Technological advancements in materials — rubber and plastic — and digital technology — 3-D printing, computer aided design, and sewable electronics — play a huge role in the show. Technology has influenced design as well, whether in the form of art deco or space age styles.

Fashion and Technology runs until May 8.

Then in the Special Exhibitions Gallery, you can indulge your passion with shoes in Shoe Obsession. More than 150 examples of extraordinary shoes will leave you gawking in awe. There are some crazy styles in this show.

Shoe Obsession runs until April 13.

And lastly, don’t miss Boots: The Height of Fashion in the Gallery FIT. More than 20 pairs of boots examine themes about sex, rebellion, status. The exhibition looks at how boots grew in popularity historically. It was curated by students from the Fashion and Textile Studies masters program.

Boots: The Height of Fashion closes April 6.

Address: Museum at FIT, Seventh Avenue at 27 Street, New York, New York

Hours: Tuesday-Friday 12-8, Saturday 10-5

Admission: free

Website: fitnyc.edu/336.asp

Friday File – Weird Week

This week turned out to be very weird to me, and everyone at work agrees. Tuesday, we had both a false emergency alarm go off across the entire campus and a snow storm that shut down the school. We are approaching mid semester, which is always a busy time, so the unexpected disruptions did nothing for productiveness.

But I’m hoping to shake it off with my best friends this weekend. They are coming to Chicago for a ladies’ weekend, and I can’t wait!

Here are the most interesting things I found online during this peculiar week:

These photos don’t picture cutting-edge historical fashion, but they show life inside a castings factory in Derby, England during the 1920s and 1930s. I think it’s just as valuable to learn about what the working class wore as the elite.

Ever wonder how museums mount garments so beautifully during exhibitions? The best shows require custom mannequins for each dress. Often this is achieved by building out the form on an existing mannequin. Here’s a peek of my friend Emma Denny at work behind the scenes at the Chicago History Museum.

Christina Brinkley of the Wall Street Journal cuts through the fat to break down the Fall 2013 fashion shows.

Is Vogue kidding with this article? “How to Not-Wear a Jacket” is practically Diana Vreeland-esque. But apparently Fashionista agrees that this is the cool way to dress for winter. Personally, I think this is just a way for fashion insiders to one up the masses who are edging into their territory. The wannabes don’t have the financial resources, but you can bet these women pictured are taking cabs so they don’t need coats anyway.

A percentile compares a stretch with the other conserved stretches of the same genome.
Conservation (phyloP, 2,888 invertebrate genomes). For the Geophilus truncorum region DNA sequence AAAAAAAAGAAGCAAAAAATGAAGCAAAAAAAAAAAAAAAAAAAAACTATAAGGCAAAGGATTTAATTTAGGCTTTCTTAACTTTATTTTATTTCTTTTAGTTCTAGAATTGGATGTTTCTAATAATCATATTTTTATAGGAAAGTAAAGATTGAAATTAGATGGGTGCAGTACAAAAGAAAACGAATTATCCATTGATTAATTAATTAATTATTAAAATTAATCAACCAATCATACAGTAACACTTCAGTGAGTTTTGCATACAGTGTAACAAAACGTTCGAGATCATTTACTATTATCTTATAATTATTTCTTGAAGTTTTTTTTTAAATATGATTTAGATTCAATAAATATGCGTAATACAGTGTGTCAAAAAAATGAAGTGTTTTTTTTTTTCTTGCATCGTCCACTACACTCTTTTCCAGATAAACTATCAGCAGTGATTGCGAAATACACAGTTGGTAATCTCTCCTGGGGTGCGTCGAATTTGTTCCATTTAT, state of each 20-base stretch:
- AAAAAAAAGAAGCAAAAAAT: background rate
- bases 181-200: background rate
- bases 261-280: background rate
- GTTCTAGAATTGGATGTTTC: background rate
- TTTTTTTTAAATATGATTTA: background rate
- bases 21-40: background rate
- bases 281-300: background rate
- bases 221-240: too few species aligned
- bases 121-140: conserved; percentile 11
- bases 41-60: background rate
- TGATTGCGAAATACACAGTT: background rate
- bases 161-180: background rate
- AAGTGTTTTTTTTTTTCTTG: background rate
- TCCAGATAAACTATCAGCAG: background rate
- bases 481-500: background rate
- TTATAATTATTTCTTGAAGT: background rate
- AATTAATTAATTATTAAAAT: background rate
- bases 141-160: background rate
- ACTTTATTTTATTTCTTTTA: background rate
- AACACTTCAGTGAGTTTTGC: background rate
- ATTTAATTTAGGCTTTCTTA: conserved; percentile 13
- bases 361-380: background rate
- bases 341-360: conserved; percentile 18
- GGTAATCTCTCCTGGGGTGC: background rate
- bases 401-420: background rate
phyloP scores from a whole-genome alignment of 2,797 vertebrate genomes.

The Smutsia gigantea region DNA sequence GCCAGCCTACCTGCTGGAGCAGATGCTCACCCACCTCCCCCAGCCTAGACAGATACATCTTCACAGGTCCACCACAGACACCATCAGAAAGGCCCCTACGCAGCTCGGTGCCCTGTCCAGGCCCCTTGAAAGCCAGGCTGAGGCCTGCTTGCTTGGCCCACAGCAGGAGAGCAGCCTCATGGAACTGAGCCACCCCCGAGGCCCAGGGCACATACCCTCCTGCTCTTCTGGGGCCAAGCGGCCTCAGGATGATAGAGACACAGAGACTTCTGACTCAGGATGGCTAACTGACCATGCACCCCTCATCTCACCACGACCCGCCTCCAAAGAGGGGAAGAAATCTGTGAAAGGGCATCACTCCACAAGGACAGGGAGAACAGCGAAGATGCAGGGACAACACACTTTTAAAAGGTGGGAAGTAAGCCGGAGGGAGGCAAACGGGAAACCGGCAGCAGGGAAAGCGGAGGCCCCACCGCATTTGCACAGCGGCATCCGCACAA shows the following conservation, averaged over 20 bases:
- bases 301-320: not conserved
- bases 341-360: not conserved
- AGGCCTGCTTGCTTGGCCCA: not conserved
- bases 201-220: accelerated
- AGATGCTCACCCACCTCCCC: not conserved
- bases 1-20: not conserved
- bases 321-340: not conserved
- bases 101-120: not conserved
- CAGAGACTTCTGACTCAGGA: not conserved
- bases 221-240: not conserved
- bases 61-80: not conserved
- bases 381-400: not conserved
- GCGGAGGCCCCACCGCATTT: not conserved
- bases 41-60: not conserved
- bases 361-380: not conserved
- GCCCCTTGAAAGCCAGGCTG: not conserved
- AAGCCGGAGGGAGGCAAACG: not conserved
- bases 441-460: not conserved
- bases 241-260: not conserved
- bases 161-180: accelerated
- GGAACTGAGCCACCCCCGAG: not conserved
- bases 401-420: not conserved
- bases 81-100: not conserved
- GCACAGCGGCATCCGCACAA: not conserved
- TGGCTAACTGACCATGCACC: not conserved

New Balance is exploring the use of 3-D printing to customize shoes for pro athletes. Sensors track each foot’s motion and how much pressure is created at different points in order to print a plate for the shoe’s sole. This is expected to enhance performance. Eventually New Balance anticipates this will end up at the consumer level.

Athletic shoes seem perfectly matched to 3-D printing, but can you imagine other possibilities in footwear? I’m thinking of a high-heel sole created specifically for your foot! 3-D printing could reduce painful pressure points and make heels safer and more comfortable to wear — customized to each person’s feet!

Friday File – Still Winter

It’s officially that part of winter when I am getting desperate for a little sun and warmth. And this morning I woke up to snow. I’m going to need to stock up on more tea. Hope you guys are staying warm.

Here are the interesting links I found this week:

Have you ever heard of the Men’s Dress Reform Party? I hadn’t. I’m quite familiar with reform movements that focused on women’s clothing and reducing restrictiveness and improving health, but this one focused on men’s dress and was tied to the eugenics movement. Pretty strange if you ask me.

The blog Business of Fashion relaunched its website this week. It has some new financial backers and a new London office. BoF already contained excellent content with critical analysis of the fashion industry, and I’m looking forward to see where the new site and funding takes them.

3D printers are a hot topic, but this is the first example that I’m excited about — a designer is investigating how 3D printing can be used to replicate museum artifacts. Museums that find ways for visitors to interact in with the artifacts beyond just looking and reading a label are very successful at engaging their audiences. I’ve seen museums include swatches of fabric so visitors can touch what the fabric of a particular dress feels like. But imagine being able to touch a sculpture and feel the marks the artist made as she or he carved it or picking up the personal effects of a historical figure! I could see this being really valuable for blind museum visitors.

Have a great weekend, and stay warm!

Exhibition File – Suited for Space

Suited for Space graphic, from Suited for Space facebook page

Have you ever considered all the ways textiles are used besides clothing and furniture? A traveling exhibition currently at the American Textile History Museum looks at textiles in space. The show, Suited for Space, shows how textiles and the technology in spacesuits keep astronauts alive in space.

Visitors will get to see real and replica spacesuits, including Buzz Aldrin’s, and learn how spacesuits have developed and evolved from beginning of the 20th century through the shuttle era. Artifacts and photographic evidence come from the Smithsonian’s National Air and Space Museum.

Suited for Space runs through March 3.

Address: American Textile History Museum, 491 Dutton Street, Lowell, Massachusetts
Hours: Wednesday-Sunday 10-5
Admission: adults $8, children 6-16, college students, and seniors $6, children under 6 and members free
Website: www.athm.org/exhibitions/current_exhibitions/suited_for_space.php